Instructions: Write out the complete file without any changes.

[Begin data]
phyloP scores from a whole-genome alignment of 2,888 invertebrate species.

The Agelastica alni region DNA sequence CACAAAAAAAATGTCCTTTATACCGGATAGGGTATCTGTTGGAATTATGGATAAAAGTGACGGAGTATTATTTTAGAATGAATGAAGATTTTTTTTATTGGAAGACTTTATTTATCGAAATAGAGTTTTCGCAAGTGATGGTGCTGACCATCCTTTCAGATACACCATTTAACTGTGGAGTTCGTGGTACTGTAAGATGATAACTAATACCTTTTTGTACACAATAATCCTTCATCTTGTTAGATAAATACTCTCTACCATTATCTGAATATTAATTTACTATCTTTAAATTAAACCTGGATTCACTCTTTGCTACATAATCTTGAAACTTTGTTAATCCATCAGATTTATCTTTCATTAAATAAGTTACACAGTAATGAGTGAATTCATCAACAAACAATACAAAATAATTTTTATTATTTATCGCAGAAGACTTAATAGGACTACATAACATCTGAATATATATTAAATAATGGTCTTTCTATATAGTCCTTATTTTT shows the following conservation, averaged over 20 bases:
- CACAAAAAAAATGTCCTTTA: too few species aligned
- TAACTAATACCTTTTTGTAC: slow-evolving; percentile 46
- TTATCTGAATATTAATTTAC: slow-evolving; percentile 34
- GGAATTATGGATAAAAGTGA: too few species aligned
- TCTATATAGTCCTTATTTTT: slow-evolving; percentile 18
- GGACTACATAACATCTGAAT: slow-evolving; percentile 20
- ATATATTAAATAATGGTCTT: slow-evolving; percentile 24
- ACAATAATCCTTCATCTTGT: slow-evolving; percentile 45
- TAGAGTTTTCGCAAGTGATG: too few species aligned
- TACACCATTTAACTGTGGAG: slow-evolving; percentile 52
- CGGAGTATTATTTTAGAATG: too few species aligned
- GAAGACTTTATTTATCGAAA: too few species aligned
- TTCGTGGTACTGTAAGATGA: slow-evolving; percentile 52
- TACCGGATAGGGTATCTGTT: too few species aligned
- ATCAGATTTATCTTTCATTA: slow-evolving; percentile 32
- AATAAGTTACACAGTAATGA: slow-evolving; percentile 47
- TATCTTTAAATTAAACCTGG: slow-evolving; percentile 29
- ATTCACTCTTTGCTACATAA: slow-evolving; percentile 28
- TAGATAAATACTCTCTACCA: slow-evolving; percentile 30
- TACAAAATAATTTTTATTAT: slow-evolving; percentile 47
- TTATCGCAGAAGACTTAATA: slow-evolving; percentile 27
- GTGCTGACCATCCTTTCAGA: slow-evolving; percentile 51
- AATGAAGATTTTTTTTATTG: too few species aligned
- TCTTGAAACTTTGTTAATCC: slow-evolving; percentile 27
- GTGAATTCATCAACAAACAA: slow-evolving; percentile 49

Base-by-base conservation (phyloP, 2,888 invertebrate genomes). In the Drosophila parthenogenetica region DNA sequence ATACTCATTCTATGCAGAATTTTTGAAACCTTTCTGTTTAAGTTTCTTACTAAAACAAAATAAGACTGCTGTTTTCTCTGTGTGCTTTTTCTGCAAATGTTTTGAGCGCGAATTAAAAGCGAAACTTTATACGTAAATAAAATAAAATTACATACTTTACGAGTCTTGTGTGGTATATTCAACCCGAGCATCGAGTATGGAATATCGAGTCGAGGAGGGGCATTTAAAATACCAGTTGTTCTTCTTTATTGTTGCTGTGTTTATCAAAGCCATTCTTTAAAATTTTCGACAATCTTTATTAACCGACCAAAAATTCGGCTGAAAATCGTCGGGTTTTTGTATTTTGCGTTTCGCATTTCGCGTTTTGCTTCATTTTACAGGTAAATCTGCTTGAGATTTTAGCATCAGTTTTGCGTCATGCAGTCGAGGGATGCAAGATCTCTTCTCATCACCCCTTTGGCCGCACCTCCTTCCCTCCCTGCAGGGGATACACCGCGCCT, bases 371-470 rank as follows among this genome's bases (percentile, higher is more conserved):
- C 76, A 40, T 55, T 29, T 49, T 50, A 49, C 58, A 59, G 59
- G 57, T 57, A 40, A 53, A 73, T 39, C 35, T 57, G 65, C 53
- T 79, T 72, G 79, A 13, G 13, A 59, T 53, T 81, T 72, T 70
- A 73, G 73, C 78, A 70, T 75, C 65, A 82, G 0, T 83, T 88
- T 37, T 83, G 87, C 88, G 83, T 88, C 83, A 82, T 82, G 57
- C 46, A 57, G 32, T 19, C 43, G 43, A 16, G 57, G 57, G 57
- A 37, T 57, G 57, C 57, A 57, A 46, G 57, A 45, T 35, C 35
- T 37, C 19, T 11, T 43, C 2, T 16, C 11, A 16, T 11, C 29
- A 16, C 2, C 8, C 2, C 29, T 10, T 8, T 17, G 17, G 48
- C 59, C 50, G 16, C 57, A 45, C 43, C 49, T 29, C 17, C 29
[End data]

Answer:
phyloP scores from a whole-genome alignment of 2,888 invertebrate species.

The Agelastica alni region DNA sequence CACAAAAAAAATGTCCTTTATACCGGATAGGGTATCTGTTGGAATTATGGATAAAAGTGACGGAGTATTATTTTAGAATGAATGAAGATTTTTTTTATTGGAAGACTTTATTTATCGAAATAGAGTTTTCGCAAGTGATGGTGCTGACCATCCTTTCAGATACACCATTTAACTGTGGAGTTCGTGGTACTGTAAGATGATAACTAATACCTTTTTGTACACAATAATCCTTCATCTTGTTAGATAAATACTCTCTACCATTATCTGAATATTAATTTACTATCTTTAAATTAAACCTGGATTCACTCTTTGCTACATAATCTTGAAACTTTGTTAATCCATCAGATTTATCTTTCATTAAATAAGTTACACAGTAATGAGTGAATTCATCAACAAACAATACAAAATAATTTTTATTATTTATCGCAGAAGACTTAATAGGACTACATAACATCTGAATATATATTAAATAATGGTCTTTCTATATAGTCCTTATTTTT shows the following conservation, averaged over 20 bases:
- CACAAAAAAAATGTCCTTTA: too few species aligned
- TAACTAATACCTTTTTGTAC: slow-evolving; percentile 46
- TTATCTGAATATTAATTTAC: slow-evolving; percentile 34
- GGAATTATGGATAAAAGTGA: too few species aligned
- TCTATATAGTCCTTATTTTT: slow-evolving; percentile 18
- GGACTACATAACATCTGAAT: slow-evolving; percentile 20
- ATATATTAAATAATGGTCTT: slow-evolving; percentile 24
- ACAATAATCCTTCATCTTGT: slow-evolving; percentile 45
- TAGAGTTTTCGCAAGTGATG: too few species aligned
- TACACCATTTAACTGTGGAG: slow-evolving; percentile 52
- CGGAGTATTATTTTAGAATG: too few species aligned
- GAAGACTTTATTTATCGAAA: too few species aligned
- TTCGTGGTACTGTAAGATGA: slow-evolving; percentile 52
- TACCGGATAGGGTATCTGTT: too few species aligned
- ATCAGATTTATCTTTCATTA: slow-evolving; percentile 32
- AATAAGTTACACAGTAATGA: slow-evolving; percentile 47
- TATCTTTAAATTAAACCTGG: slow-evolving; percentile 29
- ATTCACTCTTTGCTACATAA: slow-evolving; percentile 28
- TAGATAAATACTCTCTACCA: slow-evolving; percentile 30
- TACAAAATAATTTTTATTAT: slow-evolving; percentile 47
- TTATCGCAGAAGACTTAATA: slow-evolving; percentile 27
- GTGCTGACCATCCTTTCAGA: slow-evolving; percentile 51
- AATGAAGATTTTTTTTATTG: too few species aligned
- TCTTGAAACTTTGTTAATCC: slow-evolving; percentile 27
- GTGAATTCATCAACAAACAA: slow-evolving; percentile 49

Base-by-base conservation (phyloP, 2,888 invertebrate genomes). In the Drosophila parthenogenetica region DNA sequence ATACTCATTCTATGCAGAATTTTTGAAACCTTTCTGTTTAAGTTTCTTACTAAAACAAAATAAGACTGCTGTTTTCTCTGTGTGCTTTTTCTGCAAATGTTTTGAGCGCGAATTAAAAGCGAAACTTTATACGTAAATAAAATAAAATTACATACTTTACGAGTCTTGTGTGGTATATTCAACCCGAGCATCGAGTATGGAATATCGAGTCGAGGAGGGGCATTTAAAATACCAGTTGTTCTTCTTTATTGTTGCTGTGTTTATCAAAGCCATTCTTTAAAATTTTCGACAATCTTTATTAACCGACCAAAAATTCGGCTGAAAATCGTCGGGTTTTTGTATTTTGCGTTTCGCATTTCGCGTTTTGCTTCATTTTACAGGTAAATCTGCTTGAGATTTTAGCATCAGTTTTGCGTCATGCAGTCGAGGGATGCAAGATCTCTTCTCATCACCCCTTTGGCCGCACCTCCTTCCCTCCCTGCAGGGGATACACCGCGCCT, bases 371-470 rank as follows among this genome's bases (percentile, higher is more conserved):
- C 76, A 40, T 55, T 29, T 49, T 50, A 49, C 58, A 59, G 59
- G 57, T 57, A 40, A 53, A 73, T 39, C 35, T 57, G 65, C 53
- T 79, T 72, G 79, A 13, G 13, A 59, T 53, T 81, T 72, T 70
- A 73, G 73, C 78, A 70, T 75, C 65, A 82, G 0, T 83, T 88
- T 37, T 83, G 87, C 88, G 83, T 88, C 83, A 82, T 82, G 57
- C 46, A 57, G 32, T 19, C 43, G 43, A 16, G 57, G 57, G 57
- A 37, T 57, G 57, C 57, A 57, A 46, G 57, A 45, T 35, C 35
- T 37, C 19, T 11, T 43, C 2, T 16, C 11, A 16, T 11, C 29
- A 16, C 2, C 8, C 2, C 29, T 10, T 8, T 17, G 17, G 48
- C 59, C 50, G 16, C 57, A 45, C 43, C 49, T 29, C 17, C 29